The Corner

Re: Immunity Dispute

Not so fast.

It is reassuring to read that senior McCain adviser Doug Holtz-Eakin apparently disavows at least some of the remarks reported by the Washington Post  to have been made by attorney Chuck Fish, the surrogate the McCain campaign sent to the Computers, Freedom and Privacy conference.   Presumably — though it would be nice if Mr. Holtz-Eakin were more definitive — this means Sen. McCain does not believe, as Mr. Fish indicated, that the telecoms should only receive immunity in exchange for congressional testimony about what they did in connection with the program.

Nevertheless, the questions raised by the article are not limited to Mr. Fish’s remarks; they include statements attributed by the Post to Mr. Holtz-Eakin himself.  To wit (italics mine):

Doug Holtz-Eakin, McCain’s senior policy adviser, said Fish was sent to the conference to represent McCain’s position, which he did. “Senator McCain supported and voted for immunity for the past actions of the telecommunications companies, but going forward, he does not want them put into this position again,” he said.

Most important in all of this, there must be clear guidelines for their participation and sufficient vetting,” a point Fish was trying to make, Holtz-Eakin said.

Did Mr. Holtz-Eakin make these statements, and, assuming he did, what pray tell did he mean? 

What does it mean when he says Sen. McCain does not want the telecoms put into this position again? 

Is he saying that in a time of national crisis, the president should not be permitted to ask the telecoms for assistance that is arguably beyond what is prescribed in a statute?

Is he saying that, contrary to the indication of the Foreign Intelligence Surveillance Court of Review, Sen. McCain does not believe the president has authority under Article II of the Constitution to collect intelligence against foreign threats to the United States unless a federal judge gives permission?

When he says, “there must be clear guidelines for [the telecoms’] participation,” does that mean — even if it is not a precondition for immunity — Sen. McCain believes the telecoms should, as his surrogate Mr. Fish asserted, be subjected to “hearings, real hearings, to find out what actually happened, what harms actually occurred, rather than some sort of sweeping of things under the rug”? 

Here, it bears noting that (a) congressional leaders were briefed repeatedly about the NSA program while it was ongoing; (b) members of the Intelligence and Judiciary Committees have been given access to classified information about the program since then; and (c) the idea of avoiding a public airing is not to “sweep things under the rug” but to avoid giving our enemies chapter and verse about how we monitor them.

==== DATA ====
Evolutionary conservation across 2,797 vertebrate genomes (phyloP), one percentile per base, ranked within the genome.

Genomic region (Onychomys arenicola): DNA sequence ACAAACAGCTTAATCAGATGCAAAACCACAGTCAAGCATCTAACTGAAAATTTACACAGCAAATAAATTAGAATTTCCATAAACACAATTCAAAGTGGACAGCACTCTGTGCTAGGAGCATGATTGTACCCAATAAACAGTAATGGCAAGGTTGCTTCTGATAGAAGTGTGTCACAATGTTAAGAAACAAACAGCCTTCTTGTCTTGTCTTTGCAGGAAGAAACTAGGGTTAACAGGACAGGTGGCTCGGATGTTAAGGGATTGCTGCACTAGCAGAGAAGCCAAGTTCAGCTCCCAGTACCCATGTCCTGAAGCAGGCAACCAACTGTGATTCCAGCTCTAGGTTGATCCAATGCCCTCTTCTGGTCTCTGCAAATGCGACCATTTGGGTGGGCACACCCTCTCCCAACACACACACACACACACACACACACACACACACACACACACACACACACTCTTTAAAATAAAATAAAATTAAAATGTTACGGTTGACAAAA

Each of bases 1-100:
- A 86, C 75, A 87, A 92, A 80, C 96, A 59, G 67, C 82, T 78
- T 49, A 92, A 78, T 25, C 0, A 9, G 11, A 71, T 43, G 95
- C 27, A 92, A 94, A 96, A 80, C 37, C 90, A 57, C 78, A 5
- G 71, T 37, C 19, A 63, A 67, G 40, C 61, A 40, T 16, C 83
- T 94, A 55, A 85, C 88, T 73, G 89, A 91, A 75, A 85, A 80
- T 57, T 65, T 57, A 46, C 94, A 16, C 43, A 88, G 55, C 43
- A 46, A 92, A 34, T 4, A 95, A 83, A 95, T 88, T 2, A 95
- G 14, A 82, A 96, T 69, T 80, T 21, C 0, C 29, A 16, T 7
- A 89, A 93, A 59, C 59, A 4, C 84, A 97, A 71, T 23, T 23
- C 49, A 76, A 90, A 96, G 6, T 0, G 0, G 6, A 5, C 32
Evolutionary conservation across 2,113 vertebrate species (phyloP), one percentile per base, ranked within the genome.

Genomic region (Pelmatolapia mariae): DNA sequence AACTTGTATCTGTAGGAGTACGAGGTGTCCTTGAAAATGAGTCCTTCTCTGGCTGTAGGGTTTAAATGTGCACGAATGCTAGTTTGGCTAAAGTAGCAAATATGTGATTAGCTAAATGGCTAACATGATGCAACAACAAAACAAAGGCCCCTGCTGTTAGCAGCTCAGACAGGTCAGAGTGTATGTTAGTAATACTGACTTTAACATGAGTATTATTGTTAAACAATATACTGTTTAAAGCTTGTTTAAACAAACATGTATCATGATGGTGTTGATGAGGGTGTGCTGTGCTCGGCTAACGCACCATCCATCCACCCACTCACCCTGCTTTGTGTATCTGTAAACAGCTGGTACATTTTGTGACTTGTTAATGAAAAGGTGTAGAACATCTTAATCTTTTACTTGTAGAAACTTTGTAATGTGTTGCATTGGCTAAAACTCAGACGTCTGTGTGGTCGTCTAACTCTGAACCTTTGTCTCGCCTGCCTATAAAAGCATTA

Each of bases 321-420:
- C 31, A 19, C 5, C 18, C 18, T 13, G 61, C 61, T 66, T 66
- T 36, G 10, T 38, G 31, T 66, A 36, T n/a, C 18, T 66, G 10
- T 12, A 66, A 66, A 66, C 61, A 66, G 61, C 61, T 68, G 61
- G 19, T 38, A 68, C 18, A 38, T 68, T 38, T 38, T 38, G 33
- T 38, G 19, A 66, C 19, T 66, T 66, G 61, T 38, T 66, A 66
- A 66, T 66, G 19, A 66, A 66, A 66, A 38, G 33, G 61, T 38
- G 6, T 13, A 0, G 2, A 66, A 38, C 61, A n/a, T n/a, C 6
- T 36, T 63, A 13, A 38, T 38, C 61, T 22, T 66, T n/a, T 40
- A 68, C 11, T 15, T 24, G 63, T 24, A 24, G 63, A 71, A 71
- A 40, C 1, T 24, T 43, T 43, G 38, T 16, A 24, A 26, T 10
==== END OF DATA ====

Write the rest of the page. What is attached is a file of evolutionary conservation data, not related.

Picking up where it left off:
What does Mr. Holtz-Eakin mean by “clear guidelines” and “sufficient vetting”?  And what is he suggesting should be done so that we can achieve that?  How would it help a President McCain protect the country to have Congress attempt to place limits on his authority to seek assistance from the industry with control over, and unmatched expertise about, our communications networks?

Mr. Hotz-Eakin is adamant in relating that he told the Post, “John McCain’s position has never changed on this issue. Period.”  Okay.  As I’ve previously detailed (with citations drawn from the public record), Sen. McCain’s initial position — when the New York Times exposed the top-secret NSA program in 2005 — was that the Bush administration had acted illegally in ordering warrantless wiretapping (with notice to leaders of Congress) in order to protect the United States from additional 9/11-style attacks.  Is that one of the positions that Sen. McCain has never changed?

That is to say, does Sen. McCain believe, despite (a) the above mentioned assertion by the highest, most specialized federal court ever to rule on FISA, (b) numerous other federal appellate court decisions attesting to the president’s power to conduct warrantless surveillance to protect against foreign national-security threats, (c) the opinions expressed by the Justice Department during both Democrat and Republican administrations, (d) the sense of Congress expressed in the original 1968 federal wiretapping statute, and (e) numerous federal court decisions (including Supreme Court decisions) permitting warrantless searches of persons, items sent by mail, and computers (including stored email) as they cross U.S. borders, that President Bush did not have constitutional authority to order warrantless monitoring of cross-border communications to or from suspected foreign terrorists after 3000 Americans were murdered on 9/11 by embedded al Qaeda operatives acting on the instruction of their overseas masters?

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Illegal leaks of classified information should be treated as a serious offense. But they would be easier to prevent if less information were classified.